As a result of the extensive overhaul that resulted in a redesigned Exchange 2007, many people have questions when it comes to what has changed and why. An area that is sometimes questioned is the role of SMTP in Exchange 2007.
In Exchange versions prior to Exchange 2007, in order to communicate both with each other and with Internet mail servers, Exchange servers relied solely on the SMTP services provided by IIS. If you recall, one of the prerequisites for Exchange 2000/2003 was the installation of IIS and IIS' SMTP services.
With Exchange 2007, Microsoft has provided Exchange with its ownSMTP services, thus negating the need for IIS' SMTP services. In fact, if you do have IIS' SMTP services installed, those services will prove to be a conflict.
Further, remember that Exchange 2007 is role-based. Inter-server communication methods between services varies. The mailbox role, for example, has no SMTP capability and uses only MAPI/RPC to communicate with Hub Transport servers. Hub Transport (and, if installed, Edge Transport) servers are the SMTP carriers in an Exchange 2007 organization. All mail—even mail between mailboxes on the same mailbox server—has to hit a Hub Transport server. Mail sent outside the Exchange organization is sent using SMTP and, of course, incoming mail is received by an Edge or Hub Transport server via SMTP.
The Hub Transport server and mail delivery
Suppose you're troubleshooting an e-mail delivery problem in Exchange 2007. You might want to know the route that the message traverses as it makes its way around the organization. Here's a quick look at how the Hub Transport server and mail delivery work in Exchange 2007.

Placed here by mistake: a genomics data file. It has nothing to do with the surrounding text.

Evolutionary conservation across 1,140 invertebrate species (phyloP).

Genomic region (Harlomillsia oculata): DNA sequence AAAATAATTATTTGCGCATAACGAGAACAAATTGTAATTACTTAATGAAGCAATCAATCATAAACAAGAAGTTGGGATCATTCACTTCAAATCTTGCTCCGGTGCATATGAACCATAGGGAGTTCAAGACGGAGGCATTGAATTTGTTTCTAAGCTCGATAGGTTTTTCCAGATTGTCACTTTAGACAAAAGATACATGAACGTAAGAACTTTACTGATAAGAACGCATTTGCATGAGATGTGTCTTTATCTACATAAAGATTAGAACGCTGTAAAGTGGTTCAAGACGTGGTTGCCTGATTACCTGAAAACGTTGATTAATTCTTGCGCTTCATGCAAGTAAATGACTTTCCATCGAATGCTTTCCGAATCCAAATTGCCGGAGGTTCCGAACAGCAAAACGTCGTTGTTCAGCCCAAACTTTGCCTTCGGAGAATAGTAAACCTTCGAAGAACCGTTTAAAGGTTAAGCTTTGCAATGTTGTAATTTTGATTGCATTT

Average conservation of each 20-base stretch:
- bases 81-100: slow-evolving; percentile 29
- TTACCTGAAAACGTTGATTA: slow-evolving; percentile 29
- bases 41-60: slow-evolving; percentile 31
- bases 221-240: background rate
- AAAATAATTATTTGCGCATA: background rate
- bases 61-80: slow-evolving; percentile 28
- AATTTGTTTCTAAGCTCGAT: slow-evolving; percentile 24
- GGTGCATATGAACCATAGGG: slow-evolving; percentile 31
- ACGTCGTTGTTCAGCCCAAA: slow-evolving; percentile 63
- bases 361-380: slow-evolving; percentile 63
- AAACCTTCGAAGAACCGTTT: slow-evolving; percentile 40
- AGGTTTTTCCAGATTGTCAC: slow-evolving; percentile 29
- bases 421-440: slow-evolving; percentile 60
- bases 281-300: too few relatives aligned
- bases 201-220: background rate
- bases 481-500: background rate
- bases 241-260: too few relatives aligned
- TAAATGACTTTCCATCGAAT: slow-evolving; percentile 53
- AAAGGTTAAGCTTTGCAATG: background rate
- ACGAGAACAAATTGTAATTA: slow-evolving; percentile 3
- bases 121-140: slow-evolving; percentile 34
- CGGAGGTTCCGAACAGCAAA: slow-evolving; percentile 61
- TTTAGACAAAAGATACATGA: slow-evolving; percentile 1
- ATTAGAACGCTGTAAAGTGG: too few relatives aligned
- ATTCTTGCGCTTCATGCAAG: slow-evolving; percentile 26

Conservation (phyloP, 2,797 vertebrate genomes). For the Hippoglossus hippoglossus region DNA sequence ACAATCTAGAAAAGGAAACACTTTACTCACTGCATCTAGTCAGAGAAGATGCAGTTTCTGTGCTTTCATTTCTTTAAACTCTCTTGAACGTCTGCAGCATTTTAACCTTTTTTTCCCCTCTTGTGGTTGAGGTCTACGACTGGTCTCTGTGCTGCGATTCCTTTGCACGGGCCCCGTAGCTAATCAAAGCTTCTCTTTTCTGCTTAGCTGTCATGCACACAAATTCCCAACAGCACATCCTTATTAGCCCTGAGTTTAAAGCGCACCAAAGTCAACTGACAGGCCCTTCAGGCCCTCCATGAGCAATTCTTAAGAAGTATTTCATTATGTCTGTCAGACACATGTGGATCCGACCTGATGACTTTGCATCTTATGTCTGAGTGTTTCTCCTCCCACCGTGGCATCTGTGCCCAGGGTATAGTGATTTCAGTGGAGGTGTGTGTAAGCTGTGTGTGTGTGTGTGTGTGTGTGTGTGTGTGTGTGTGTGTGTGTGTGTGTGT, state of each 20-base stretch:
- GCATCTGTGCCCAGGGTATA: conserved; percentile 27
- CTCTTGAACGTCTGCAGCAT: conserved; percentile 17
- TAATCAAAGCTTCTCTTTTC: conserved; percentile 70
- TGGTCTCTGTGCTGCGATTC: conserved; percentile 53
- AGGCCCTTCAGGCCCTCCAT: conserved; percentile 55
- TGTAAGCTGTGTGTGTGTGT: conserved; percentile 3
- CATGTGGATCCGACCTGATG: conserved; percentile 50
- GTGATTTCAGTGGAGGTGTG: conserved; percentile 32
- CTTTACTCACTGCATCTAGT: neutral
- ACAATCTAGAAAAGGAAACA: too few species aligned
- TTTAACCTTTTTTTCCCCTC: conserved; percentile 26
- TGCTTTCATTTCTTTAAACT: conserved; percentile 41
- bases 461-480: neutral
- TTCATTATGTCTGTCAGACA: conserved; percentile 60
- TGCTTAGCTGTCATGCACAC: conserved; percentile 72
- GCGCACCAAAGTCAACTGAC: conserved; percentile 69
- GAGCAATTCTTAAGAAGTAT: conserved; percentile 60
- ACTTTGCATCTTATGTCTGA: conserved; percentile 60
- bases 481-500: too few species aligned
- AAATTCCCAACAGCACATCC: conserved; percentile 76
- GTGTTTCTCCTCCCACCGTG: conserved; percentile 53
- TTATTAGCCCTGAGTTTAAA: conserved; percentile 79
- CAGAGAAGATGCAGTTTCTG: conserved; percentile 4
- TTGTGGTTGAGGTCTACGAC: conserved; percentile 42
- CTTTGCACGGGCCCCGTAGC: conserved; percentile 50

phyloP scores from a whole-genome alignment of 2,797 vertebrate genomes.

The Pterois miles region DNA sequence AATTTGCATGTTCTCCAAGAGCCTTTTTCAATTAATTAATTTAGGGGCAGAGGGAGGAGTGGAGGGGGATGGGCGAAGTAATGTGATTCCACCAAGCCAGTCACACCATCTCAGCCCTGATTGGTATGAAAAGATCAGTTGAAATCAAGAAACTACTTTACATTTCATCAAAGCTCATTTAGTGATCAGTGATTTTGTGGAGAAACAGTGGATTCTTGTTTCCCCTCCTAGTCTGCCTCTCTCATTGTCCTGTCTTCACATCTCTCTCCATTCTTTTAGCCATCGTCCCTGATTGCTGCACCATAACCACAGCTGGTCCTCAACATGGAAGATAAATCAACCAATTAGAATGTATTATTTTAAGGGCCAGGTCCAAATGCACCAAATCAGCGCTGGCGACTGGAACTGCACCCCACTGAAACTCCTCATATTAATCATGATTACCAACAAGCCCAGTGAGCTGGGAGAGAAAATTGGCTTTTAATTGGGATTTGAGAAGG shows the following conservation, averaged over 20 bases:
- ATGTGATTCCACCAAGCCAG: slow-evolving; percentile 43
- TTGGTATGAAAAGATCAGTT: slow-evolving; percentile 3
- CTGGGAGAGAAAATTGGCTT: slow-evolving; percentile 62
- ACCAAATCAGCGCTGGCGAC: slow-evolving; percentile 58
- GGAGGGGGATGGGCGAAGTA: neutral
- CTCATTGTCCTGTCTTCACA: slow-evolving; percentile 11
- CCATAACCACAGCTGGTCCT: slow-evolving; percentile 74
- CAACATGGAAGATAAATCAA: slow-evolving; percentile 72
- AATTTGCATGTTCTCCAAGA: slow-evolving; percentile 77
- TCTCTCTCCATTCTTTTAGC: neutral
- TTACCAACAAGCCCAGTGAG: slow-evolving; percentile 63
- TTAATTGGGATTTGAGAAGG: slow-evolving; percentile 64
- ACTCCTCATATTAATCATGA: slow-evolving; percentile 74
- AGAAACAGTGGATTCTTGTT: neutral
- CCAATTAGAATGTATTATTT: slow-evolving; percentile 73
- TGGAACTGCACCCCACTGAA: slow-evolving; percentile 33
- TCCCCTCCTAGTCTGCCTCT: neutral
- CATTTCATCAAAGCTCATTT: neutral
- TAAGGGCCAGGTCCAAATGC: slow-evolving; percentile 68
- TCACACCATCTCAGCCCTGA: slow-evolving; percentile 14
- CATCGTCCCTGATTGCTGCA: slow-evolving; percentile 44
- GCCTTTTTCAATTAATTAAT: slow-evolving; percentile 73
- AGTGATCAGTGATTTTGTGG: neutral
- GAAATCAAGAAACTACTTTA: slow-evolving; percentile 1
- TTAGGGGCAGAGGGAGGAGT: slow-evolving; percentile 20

Understand that every single message that is sent in your Exchange organization passes through a Hub Transport server during its journey. This holds true even for messages sent between users whose mailboxes resides in the same database on the same mailbox server. At first blush, this seems incredibly inefficient. After all, why would you waste network bandwidth and Hub Transport server processing power to handle a message that is just going to
be right back from whence it came?
The answer: Messaging policy compliance. All of the transport rules that can be applied to messages are applied at the Hub Transport server. The Mailbox Server role does not hold any of this logic—nor should it. Therefore, the method utilized by Exchange 2007 is, from a complexity standpoint, much more straightforward. By the way, the Hub Transport server communicates with a Mailbox Server using MAPI/RPC. If a message is sent between different Hub Transport servers in different Active Directory sites, the transport protocol used is SMTP. This holds true for communication between an Exchange 2007 Hub Transport server and a legacy Exchange routing group connector.
Since 1994, Scott Lowe has been providing technology solutions to a variety of organizations. After spending 10 years in multiple CIO roles, Scott is now an independent consultant, blogger, author, owner of The 1610 Group, and a Senior IT Executive with CampusWorks, Inc. Scott is available for consulting, writing, and speaking engagements and can be reached at email@example.com.